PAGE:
Finally, fewer shootouts.

As part of an effort to limit the number of games decided by a shootout, the NHL changed from a 4 v 4 overtime session to a 3 v 3. This update came after a (mostly) failed change before the prior season, in which the league instituted longer line changes in overtime in the hope of sparking more overtime goals.

Said commissioner Gary Bettman to the Boston Globe’s Amalie Benjamin this past July, “I think to the extent some people wanted to see fewer shootouts, this will get us there, and that’s fine.”

But while the 2015 change seemed promising, 3 v 3 play is relatively rare, and so most work into projecting the fraction of games going to a shootout required some extrapolation.

In any case, about a quarter of the way through the 2015-16 season, the league has seen some promising results. Shootouts are down, and significantly so.

Here’s a chart showing the fraction of overtime games decided by a shootout, by season, along with 95% confidence intervals. While nearly every season since the shootout’s implementation boasted rates around 60%, nearly half that many of this year’s OT games (33%) have reached the skills contest.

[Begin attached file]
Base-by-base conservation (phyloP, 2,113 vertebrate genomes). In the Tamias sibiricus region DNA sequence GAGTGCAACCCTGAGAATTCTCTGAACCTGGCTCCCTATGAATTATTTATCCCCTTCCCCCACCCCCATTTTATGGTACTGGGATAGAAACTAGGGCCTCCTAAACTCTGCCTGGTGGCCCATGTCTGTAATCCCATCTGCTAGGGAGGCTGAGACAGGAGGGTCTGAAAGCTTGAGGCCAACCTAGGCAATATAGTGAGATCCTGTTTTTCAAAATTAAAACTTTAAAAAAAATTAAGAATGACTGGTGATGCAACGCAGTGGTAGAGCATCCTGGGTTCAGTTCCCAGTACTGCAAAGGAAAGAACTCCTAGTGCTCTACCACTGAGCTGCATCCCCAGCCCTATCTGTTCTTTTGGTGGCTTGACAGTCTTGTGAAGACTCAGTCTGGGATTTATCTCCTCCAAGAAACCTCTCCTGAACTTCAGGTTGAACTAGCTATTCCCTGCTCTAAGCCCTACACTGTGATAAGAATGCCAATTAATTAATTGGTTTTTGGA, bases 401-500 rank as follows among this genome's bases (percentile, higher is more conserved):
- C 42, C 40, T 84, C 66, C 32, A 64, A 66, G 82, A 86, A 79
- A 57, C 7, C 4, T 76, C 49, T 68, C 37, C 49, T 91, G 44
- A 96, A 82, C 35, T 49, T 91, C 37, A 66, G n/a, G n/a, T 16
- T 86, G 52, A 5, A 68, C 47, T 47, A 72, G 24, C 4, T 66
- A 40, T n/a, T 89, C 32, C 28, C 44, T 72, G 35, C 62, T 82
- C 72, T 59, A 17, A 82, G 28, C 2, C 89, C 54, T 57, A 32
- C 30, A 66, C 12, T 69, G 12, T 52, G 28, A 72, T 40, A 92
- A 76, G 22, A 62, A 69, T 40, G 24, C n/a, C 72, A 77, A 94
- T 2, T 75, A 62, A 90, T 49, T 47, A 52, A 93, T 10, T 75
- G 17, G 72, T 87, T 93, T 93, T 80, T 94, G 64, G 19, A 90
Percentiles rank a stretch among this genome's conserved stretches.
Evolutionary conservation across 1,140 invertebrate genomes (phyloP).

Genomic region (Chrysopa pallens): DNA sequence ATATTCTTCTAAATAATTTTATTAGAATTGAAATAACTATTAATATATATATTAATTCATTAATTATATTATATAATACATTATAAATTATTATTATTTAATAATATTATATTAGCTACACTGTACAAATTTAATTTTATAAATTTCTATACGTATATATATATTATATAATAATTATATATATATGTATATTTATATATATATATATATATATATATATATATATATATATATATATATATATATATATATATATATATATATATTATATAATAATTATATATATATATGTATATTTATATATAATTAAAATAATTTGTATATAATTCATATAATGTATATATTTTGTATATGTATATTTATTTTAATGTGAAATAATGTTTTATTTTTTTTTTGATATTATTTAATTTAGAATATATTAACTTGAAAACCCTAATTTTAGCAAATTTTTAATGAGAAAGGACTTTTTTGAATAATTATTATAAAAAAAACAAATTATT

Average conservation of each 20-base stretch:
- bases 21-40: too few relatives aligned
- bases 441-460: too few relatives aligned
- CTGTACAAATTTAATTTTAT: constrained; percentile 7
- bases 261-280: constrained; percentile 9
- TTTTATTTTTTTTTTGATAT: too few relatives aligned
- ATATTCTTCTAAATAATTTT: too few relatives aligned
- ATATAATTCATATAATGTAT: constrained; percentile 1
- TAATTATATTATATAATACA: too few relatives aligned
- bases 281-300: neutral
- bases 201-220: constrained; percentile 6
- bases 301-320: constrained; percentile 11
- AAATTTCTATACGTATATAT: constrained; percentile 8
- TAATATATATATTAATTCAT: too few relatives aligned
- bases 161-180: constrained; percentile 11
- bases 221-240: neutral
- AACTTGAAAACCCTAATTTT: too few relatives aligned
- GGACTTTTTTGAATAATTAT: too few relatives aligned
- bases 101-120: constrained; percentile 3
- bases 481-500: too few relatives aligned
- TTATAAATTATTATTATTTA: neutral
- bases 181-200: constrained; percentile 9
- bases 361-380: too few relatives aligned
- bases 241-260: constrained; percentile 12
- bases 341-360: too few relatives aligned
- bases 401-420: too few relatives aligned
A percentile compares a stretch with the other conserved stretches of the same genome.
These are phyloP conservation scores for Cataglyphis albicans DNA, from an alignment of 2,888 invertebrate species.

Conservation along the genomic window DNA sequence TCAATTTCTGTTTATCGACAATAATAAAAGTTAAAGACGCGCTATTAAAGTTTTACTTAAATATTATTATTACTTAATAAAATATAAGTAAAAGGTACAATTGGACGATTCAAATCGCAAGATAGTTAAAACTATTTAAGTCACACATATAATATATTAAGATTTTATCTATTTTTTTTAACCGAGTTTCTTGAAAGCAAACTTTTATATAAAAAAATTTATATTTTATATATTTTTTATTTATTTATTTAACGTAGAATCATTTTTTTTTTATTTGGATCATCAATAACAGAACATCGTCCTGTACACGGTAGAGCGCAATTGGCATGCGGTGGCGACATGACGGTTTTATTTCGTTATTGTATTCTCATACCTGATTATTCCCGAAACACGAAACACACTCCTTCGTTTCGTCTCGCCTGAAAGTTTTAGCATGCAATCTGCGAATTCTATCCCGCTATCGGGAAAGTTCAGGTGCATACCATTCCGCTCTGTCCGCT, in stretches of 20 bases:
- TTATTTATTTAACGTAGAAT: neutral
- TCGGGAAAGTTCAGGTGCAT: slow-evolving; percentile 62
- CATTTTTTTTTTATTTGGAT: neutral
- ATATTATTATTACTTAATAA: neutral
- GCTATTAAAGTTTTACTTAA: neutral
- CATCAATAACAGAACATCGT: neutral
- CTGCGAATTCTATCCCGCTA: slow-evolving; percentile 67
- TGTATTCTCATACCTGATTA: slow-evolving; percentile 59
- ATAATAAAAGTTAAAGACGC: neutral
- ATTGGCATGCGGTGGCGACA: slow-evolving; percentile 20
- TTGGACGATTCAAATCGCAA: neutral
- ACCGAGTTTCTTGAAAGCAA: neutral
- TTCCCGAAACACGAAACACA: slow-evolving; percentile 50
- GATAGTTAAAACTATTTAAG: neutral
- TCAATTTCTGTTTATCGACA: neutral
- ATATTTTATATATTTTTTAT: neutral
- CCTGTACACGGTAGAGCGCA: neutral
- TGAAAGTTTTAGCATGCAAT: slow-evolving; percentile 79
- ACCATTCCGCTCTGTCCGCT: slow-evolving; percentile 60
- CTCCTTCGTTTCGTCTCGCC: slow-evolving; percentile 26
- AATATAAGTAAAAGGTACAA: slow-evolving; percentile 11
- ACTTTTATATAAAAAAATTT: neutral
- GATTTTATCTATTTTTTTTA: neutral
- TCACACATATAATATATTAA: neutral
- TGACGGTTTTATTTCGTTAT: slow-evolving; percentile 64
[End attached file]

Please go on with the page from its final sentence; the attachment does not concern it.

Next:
If the current numbers hold, it would mean that instead of roughly 12 shootouts a year, each team will play closer to 7 or 8. This seems like a good thing, as it means a lesser chance that a team’s playoff seed comes down to performance in the shootout.

Relatedly, there’s also a potential that the rule change will hurt a few specific teams while helping others. In my talk at NESSIS in September, I discussed why Pittsburgh, Chicago, and both of the New York teams ranked as the league’s best at shootouts over the past decade. But if those teams aren’t reaching the shootout – and this year, for example, Chicago hasn’t played in one yet – perhaps it’ll cost them a point or two in the standings over what they would’ve earned in the past. Along those lines, there are six teams that are yet to play in a single shootout thus far in 2015-16.

Final thought – we know shootouts are (mostly) a coin flip. But how often do better teams win in a sudden-death overtime? Is scoring during 4 v 4 or 3 v 3 compare also a coin flip?  Or is there a true, measurable, and repeatable talent?  Something to think about, which we should have more time to do without as many shootouts.


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